9. richard says:

    “Gleaner has a good opinion piece ”

    Well, I think the author of that piece was comparing apples to oranges. The establishment of Hydro Quebec appealed to many nationalists in PQ and had a great deal of popular sentiment behind it. It was about maitres chez nous and was a brilliant electoral strategy. let alone a good industrial strategy. That is not really comparable to this issue, IMHO. Graham can roll out more favorable details to his (and your) heart’s content but I can’t see this being a winning issue were he to call an election. He is likely going to lose the next one anyway, so we will have the PCs in power shortly. They will not reverse a single thing Graham has done, and certainly will not do anything to strengthen the EUB should HQ become predatory.

  10. Rob says:

    “Graham can roll out more favorable details to his (and your) heart’s content but I can’t see this being a winning issue were he to call an election…”

    That delves further into what mikel had said about elections and promises. We wonder why fewer and fewer and fewer people vote, but this is the best example yet. Promises are made and situations change. However, if people lose the basic trust that political parties will honour their platforms, they will stop participating in the political process.

    Just as I’m not a marketing guru, I’m not a political guru either. I’m sure the politicos in each of our political parties are mapping out entirely new electoral strategies based on this deal. However, I am a citizen, and I think that we ought to have a bit more consultation that a website and a phone number to lodge complaints. We ought to have an election, and settle this. The people not be on the same page as the elites, but the people are never wrong. That’s all I need to know about politics.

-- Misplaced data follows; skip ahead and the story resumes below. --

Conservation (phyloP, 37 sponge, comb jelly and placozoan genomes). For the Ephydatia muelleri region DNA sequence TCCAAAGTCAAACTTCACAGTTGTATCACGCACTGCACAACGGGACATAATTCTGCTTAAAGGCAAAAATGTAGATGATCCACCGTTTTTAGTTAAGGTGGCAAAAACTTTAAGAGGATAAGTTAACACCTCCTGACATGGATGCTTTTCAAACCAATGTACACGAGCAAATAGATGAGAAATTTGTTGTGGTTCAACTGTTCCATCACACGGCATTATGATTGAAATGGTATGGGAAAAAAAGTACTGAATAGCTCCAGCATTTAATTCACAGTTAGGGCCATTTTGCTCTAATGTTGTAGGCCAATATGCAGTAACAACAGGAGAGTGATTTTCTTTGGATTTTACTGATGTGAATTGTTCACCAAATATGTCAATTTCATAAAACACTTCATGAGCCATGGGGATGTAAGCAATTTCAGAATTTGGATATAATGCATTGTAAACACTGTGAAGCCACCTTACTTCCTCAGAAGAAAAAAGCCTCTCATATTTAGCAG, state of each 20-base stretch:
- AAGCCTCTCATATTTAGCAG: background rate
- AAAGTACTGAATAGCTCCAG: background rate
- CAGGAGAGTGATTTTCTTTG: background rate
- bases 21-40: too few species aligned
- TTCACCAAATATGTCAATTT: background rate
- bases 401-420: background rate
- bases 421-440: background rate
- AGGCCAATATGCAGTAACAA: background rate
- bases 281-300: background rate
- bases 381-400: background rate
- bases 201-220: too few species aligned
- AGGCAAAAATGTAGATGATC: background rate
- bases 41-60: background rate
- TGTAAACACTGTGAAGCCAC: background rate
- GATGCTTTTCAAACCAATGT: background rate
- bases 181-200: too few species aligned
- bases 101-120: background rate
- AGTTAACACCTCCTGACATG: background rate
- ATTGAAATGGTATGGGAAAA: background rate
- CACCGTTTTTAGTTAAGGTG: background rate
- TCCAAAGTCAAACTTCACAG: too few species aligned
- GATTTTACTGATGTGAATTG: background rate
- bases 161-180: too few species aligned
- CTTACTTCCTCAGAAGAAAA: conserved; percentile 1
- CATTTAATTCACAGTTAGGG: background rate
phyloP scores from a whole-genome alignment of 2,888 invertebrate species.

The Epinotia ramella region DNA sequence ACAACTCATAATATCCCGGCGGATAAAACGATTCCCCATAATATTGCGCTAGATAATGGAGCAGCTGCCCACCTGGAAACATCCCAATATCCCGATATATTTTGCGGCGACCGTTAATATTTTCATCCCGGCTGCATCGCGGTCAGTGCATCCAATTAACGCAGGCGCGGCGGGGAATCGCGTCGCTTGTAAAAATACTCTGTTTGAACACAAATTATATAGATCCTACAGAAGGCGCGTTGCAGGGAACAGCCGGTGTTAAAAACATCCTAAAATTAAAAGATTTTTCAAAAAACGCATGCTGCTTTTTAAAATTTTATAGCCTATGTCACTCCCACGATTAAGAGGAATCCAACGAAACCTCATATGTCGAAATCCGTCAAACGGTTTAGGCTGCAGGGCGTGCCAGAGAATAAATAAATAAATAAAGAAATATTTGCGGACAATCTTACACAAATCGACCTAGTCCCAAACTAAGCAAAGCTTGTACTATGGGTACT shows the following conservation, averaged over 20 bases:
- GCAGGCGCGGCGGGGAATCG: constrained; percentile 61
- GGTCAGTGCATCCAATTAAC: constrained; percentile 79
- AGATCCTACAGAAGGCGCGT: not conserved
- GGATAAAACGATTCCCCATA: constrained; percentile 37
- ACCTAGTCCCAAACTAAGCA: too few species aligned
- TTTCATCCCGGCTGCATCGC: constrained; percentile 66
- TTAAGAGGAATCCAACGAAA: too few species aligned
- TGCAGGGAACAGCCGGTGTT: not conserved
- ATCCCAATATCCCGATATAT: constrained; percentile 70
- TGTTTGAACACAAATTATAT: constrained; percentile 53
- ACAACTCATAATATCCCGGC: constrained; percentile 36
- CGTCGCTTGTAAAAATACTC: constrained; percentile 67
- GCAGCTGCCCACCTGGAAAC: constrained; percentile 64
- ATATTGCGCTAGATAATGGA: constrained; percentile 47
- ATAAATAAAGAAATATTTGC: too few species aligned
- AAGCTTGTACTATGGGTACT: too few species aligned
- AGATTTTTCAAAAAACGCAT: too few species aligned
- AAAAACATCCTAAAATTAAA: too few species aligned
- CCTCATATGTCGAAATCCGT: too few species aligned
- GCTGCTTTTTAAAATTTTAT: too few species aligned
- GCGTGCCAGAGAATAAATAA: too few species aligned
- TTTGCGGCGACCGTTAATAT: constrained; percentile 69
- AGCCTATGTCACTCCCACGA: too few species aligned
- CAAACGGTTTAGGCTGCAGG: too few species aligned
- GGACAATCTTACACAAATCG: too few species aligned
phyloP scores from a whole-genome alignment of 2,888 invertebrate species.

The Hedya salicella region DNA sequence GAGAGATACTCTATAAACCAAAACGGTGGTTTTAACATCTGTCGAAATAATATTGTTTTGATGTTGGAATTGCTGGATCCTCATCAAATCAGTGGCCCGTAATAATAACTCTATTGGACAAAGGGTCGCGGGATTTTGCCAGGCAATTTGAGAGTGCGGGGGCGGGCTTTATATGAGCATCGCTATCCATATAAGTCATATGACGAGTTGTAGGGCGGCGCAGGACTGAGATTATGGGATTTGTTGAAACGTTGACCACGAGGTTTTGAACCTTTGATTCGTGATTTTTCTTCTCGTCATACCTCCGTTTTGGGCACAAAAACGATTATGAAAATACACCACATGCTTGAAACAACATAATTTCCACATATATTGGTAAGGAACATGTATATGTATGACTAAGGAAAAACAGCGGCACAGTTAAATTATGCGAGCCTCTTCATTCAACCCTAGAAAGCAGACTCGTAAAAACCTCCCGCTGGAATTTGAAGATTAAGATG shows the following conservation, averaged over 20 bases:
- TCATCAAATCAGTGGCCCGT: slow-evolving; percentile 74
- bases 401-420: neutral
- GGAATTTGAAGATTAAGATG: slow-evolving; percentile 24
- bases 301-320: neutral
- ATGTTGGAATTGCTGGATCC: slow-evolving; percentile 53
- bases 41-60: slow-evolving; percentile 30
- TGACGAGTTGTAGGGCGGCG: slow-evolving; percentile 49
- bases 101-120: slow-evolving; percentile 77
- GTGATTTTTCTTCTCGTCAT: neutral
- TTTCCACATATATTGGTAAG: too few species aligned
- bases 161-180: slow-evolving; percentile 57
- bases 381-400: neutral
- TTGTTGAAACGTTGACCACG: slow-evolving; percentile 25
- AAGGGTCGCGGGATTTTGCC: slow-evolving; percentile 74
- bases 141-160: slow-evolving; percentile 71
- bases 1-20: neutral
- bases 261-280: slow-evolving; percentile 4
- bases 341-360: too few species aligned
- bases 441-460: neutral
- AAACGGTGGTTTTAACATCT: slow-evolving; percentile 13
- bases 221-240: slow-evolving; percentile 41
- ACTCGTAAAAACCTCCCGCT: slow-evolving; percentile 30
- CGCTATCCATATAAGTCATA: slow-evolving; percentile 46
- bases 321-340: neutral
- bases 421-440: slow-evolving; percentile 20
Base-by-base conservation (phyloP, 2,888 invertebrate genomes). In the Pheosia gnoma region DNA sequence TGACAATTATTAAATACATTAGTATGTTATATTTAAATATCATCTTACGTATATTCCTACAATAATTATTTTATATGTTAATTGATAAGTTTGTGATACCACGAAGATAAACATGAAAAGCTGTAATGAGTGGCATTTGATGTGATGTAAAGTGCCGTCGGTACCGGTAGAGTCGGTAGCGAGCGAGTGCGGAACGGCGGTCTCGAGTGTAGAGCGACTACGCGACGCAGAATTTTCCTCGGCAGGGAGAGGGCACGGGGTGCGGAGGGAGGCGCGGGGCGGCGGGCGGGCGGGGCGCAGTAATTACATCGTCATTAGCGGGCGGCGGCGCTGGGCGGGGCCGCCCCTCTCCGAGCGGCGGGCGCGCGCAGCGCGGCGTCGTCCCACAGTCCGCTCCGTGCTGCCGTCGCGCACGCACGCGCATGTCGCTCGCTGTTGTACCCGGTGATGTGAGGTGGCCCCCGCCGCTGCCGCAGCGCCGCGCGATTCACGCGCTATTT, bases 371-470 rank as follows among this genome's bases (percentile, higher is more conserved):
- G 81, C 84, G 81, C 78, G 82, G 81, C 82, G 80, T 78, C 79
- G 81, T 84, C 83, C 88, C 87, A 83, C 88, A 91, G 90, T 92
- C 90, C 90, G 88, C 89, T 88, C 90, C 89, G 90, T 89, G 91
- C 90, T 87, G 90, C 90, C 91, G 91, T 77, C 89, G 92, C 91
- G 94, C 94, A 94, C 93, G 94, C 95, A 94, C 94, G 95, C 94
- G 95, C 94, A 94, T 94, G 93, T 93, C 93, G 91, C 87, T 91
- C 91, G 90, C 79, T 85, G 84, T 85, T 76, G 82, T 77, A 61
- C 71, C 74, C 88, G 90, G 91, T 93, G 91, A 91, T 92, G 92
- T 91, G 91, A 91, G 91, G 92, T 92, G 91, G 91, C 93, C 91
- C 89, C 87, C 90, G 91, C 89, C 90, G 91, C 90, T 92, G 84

11. Anonymous says:

    So it appears the new economic development strategy for New Brunswick is slowly emerging.

    With this deal as evidence, the strategy is to focus our resources and policies on pulp mill survival.

    Hmm, not sure I buy into that one. Don’t we spend a lot of our time on this blog talking about animation, IT, data centers, financial services, aquaculture, and energy? How did pulp mills so suddenly emerge as the priority issue?

  12. Jon Doe says:

    Generally apeaking, I’d rather have a premier who is adaptive (or a “flip-flopper” to some of you) than one who is completely bound by a pinky-swear. The economy is a dynamic entity, and you can’t predict which decisions will need to be made based on the state of the province three years ago.

    A proper compensation scheme and inron-clad protection clauses could make this an incredible deal for New Brunswick.

  13. mikel says:

    It’s not a waste of ink David, the point is not to convince those whose mind can’t be changed, but to bring out the issues so people know more about them. You could just ban comments and have a poll asking what people want and wouldn’t have to deal with this. But, IF people want to be taken seriously they have to be able to defend their position, so…